My last two days in Oviedo were for the most part taken up with the celebrations for the Princesa de Asturias awards themselves, largely conducted in the presence of the King and Queen, and on the final day in the presence of what we would call the Queen Mother (that is Queen Sofia, King Felipe's mother). The formal proceedings kicked off with a concert on Thursday night in Oviedo's wonderful concert hall (much more splendid that anything we have in Cambridge -- and the size of the towns must be roughly comparable). It was a performance of Beethoven's Ninth, including the Ode to Joy (as the husband, jokingly observed, this may get banned in Britain before too long... so ENJOY).
Now, I am not a great expert in European (or any other) monarchies, and I suppose if pushed I would be a Republican (to put it another way, I wouldn't have invented monarchy in the first place, but now we have got it, there are quite a lot of other things I would get rid of first!). But the Spanish King and Queen (and Mother) had a rather different style than most of ours (in my limited experience). Sure, there was a lot of security, but there was none of that anxious protocol about how exactly they were to be addressed ("Your Majesty" on first meeting, then "ma'am', said "mam" like "jam", not 'marm'). In fact, once the other side of security, they just mingled, joked and chatted, without obvious minders hovering close; and, more to the point, the king's speech on day two (the award ceremony itself) was a lot meatier, less bland, than most of what you hear from our own lot.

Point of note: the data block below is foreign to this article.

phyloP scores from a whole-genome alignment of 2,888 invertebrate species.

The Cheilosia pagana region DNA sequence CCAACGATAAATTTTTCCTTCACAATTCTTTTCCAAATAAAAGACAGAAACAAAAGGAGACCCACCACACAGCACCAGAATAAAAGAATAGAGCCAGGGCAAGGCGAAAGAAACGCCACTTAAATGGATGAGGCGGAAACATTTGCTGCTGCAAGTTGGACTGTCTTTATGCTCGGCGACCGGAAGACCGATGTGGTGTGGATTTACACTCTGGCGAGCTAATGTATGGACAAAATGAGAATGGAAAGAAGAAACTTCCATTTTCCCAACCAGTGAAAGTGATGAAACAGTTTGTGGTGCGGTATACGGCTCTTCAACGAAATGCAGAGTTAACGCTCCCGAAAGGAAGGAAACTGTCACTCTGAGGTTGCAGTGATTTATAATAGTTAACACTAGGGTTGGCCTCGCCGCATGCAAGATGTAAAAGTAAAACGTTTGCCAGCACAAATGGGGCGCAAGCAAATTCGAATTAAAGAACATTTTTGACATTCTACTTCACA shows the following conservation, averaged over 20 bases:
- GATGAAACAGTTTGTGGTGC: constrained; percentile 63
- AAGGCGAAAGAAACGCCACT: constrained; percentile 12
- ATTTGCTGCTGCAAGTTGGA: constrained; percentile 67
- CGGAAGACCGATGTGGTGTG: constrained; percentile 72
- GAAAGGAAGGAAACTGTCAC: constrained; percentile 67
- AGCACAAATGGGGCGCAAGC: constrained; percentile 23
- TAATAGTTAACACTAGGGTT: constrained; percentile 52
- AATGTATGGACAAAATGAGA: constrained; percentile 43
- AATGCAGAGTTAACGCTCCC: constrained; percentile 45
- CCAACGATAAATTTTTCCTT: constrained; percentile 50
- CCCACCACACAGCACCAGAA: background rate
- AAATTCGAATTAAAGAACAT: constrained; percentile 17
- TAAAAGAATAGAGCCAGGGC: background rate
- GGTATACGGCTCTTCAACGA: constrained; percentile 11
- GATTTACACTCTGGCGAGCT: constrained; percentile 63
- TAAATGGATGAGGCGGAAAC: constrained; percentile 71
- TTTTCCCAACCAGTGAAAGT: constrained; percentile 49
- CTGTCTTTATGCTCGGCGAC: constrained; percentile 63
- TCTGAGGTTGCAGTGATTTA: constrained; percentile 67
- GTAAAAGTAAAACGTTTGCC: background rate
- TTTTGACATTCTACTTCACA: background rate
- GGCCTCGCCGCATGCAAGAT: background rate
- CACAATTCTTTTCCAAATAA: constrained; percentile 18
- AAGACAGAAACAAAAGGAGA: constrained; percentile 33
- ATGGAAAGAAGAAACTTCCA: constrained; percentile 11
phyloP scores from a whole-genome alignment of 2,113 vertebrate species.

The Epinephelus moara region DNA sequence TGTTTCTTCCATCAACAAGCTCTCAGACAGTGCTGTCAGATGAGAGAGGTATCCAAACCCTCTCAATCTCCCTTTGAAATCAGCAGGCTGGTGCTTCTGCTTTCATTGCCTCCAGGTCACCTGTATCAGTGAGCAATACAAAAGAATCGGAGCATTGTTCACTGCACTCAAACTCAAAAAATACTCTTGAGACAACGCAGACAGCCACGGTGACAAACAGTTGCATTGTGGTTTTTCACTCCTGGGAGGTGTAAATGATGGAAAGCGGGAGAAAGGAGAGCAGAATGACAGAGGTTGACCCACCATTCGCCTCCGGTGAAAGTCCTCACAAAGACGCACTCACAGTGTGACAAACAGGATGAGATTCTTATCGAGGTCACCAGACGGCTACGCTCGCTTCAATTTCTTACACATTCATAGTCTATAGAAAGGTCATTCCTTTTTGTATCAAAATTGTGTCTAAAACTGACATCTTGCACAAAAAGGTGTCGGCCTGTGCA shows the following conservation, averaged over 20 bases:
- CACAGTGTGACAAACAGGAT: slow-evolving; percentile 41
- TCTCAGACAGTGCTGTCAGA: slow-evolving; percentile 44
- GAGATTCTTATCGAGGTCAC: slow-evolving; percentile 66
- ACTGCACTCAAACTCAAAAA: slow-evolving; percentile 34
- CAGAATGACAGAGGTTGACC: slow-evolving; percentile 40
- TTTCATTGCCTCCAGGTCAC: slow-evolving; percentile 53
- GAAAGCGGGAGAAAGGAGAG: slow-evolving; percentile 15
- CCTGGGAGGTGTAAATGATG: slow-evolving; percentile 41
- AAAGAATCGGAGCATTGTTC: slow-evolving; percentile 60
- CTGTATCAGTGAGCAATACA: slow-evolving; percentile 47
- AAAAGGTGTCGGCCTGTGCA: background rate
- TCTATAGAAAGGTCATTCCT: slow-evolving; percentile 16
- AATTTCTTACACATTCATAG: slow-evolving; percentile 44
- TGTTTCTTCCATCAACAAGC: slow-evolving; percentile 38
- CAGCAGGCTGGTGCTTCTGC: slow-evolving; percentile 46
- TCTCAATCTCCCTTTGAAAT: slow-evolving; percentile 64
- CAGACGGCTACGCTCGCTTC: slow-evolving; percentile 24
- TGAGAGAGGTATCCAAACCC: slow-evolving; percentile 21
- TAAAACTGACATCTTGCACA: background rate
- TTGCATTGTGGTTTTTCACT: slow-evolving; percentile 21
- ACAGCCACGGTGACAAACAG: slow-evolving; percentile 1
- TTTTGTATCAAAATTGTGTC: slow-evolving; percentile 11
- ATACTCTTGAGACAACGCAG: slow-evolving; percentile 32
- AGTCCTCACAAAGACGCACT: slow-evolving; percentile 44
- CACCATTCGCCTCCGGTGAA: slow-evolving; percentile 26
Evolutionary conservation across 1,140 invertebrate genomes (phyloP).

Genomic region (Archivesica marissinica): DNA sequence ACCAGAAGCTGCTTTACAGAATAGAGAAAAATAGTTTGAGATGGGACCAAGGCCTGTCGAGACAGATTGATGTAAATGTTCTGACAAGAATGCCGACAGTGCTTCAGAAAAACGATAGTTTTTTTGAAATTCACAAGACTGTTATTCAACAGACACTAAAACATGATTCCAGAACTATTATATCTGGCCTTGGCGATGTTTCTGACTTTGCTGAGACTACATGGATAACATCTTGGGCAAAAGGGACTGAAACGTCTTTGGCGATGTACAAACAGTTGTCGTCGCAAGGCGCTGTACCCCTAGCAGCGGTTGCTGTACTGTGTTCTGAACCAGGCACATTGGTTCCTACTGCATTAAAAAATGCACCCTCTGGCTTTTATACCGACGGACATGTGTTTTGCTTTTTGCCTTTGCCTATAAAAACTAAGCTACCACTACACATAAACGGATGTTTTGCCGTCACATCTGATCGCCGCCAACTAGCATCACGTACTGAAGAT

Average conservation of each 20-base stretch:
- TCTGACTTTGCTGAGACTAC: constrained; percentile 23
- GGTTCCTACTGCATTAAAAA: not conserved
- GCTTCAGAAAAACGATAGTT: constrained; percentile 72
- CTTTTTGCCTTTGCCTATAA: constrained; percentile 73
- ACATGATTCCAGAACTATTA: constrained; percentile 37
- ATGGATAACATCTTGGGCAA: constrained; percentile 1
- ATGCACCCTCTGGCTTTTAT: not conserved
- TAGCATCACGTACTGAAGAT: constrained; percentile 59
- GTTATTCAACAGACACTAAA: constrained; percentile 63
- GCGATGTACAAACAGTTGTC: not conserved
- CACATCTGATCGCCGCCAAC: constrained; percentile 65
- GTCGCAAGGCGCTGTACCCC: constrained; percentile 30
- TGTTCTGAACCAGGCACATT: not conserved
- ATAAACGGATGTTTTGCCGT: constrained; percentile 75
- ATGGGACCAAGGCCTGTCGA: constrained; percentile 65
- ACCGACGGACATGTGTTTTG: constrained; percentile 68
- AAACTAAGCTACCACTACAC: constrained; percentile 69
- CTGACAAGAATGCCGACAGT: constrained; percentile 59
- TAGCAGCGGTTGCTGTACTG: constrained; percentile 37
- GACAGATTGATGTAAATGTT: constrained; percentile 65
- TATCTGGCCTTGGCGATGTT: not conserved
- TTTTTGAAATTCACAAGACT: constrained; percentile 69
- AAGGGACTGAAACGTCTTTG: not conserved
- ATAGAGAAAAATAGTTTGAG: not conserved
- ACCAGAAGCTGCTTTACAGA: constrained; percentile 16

That ceremony took place in the local theatre, to which all us prize winners processed in a motorcade: another first for Beard, as well as the waving at the waiting crowds, of which there were hundreds and hundreds (heaven knows how you judge the sincerity of spontaneity of all this, but it certainly felt 'real').
After walking in on the blue carpet, rather determinedly in my case, we sat on the stage while the citations were read out and we went up to get our scroll and then moved to the front of the stage to wave it triumphantly at the audience, 'victor ludorum' style. In between some of got to make 5 minute speeches. You can see and hear mine here (I hope you enjoy the sentiments about the essential reltionship between history and citizenship, and the sneaking in of John Donne at the end!).
It was actually truly humbling. I was in the great comany of other prize-winners from Nuria Espert to Richard Ford and SOS Children's Villages. And the whole week was all over the Spanish speaking media. It seemed slightly odd in that context that the only mainstream UK reporting that I saw was in the Mail, and an article solely concerned with what Queen Letizia was wearing and whether she was copying Kate Middleton.
Hang on a minute...